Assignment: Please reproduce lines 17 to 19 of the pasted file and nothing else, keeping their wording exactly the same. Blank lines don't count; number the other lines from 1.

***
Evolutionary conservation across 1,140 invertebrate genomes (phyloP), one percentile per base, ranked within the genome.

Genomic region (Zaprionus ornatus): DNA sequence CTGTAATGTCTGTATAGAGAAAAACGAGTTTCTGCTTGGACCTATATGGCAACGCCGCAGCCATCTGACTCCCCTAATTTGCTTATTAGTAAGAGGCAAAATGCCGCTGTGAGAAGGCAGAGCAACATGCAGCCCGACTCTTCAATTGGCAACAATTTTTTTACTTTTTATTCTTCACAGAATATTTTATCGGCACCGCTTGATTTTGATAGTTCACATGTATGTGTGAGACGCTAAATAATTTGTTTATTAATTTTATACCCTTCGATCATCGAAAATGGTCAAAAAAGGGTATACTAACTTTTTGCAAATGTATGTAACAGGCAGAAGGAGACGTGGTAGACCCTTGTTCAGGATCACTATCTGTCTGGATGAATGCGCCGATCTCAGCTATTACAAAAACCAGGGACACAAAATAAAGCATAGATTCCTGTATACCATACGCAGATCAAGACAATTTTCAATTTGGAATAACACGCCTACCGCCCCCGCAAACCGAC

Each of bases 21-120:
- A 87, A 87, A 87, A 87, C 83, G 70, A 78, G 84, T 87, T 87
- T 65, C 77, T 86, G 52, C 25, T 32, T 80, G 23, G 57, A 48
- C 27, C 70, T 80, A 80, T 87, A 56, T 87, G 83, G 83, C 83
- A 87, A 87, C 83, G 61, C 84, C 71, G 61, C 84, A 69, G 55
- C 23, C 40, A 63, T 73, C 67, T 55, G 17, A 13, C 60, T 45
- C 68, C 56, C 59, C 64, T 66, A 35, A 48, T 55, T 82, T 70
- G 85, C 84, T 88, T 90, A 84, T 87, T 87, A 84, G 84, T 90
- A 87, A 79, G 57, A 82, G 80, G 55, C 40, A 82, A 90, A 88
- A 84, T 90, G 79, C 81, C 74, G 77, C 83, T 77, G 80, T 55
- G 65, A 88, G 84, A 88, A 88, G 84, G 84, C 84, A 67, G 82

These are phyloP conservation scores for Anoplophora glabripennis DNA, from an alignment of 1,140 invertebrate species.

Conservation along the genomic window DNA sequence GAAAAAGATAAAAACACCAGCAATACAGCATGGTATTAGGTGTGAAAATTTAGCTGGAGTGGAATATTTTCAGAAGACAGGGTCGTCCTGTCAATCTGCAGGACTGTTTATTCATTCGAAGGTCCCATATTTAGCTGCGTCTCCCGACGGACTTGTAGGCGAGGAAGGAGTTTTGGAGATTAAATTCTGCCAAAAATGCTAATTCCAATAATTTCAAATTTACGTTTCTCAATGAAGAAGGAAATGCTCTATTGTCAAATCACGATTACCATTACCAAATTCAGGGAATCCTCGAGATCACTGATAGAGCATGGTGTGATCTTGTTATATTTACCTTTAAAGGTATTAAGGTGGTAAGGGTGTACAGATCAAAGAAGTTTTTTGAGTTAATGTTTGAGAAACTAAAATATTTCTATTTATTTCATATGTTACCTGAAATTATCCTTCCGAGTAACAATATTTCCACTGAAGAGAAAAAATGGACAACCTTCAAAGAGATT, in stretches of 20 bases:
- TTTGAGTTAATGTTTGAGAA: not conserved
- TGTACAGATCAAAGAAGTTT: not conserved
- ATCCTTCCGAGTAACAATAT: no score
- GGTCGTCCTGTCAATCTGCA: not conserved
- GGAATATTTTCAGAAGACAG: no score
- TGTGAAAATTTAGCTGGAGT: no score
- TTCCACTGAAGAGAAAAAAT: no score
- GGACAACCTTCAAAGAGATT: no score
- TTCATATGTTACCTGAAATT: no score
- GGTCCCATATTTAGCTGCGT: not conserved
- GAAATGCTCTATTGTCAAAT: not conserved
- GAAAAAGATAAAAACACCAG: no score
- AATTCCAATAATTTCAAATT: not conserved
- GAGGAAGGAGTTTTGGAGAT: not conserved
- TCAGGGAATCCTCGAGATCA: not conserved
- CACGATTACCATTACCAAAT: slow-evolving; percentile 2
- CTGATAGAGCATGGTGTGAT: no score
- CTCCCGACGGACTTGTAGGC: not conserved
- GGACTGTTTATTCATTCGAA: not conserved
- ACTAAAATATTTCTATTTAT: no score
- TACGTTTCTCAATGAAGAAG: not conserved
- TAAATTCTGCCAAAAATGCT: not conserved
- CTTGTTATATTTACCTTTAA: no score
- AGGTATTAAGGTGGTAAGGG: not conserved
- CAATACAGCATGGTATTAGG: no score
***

- TGTACAGATCAAAGAAGTTT: not conserved
- ATCCTTCCGAGTAACAATAT: no score
- GGTCGTCCTGTCAATCTGCA: not conserved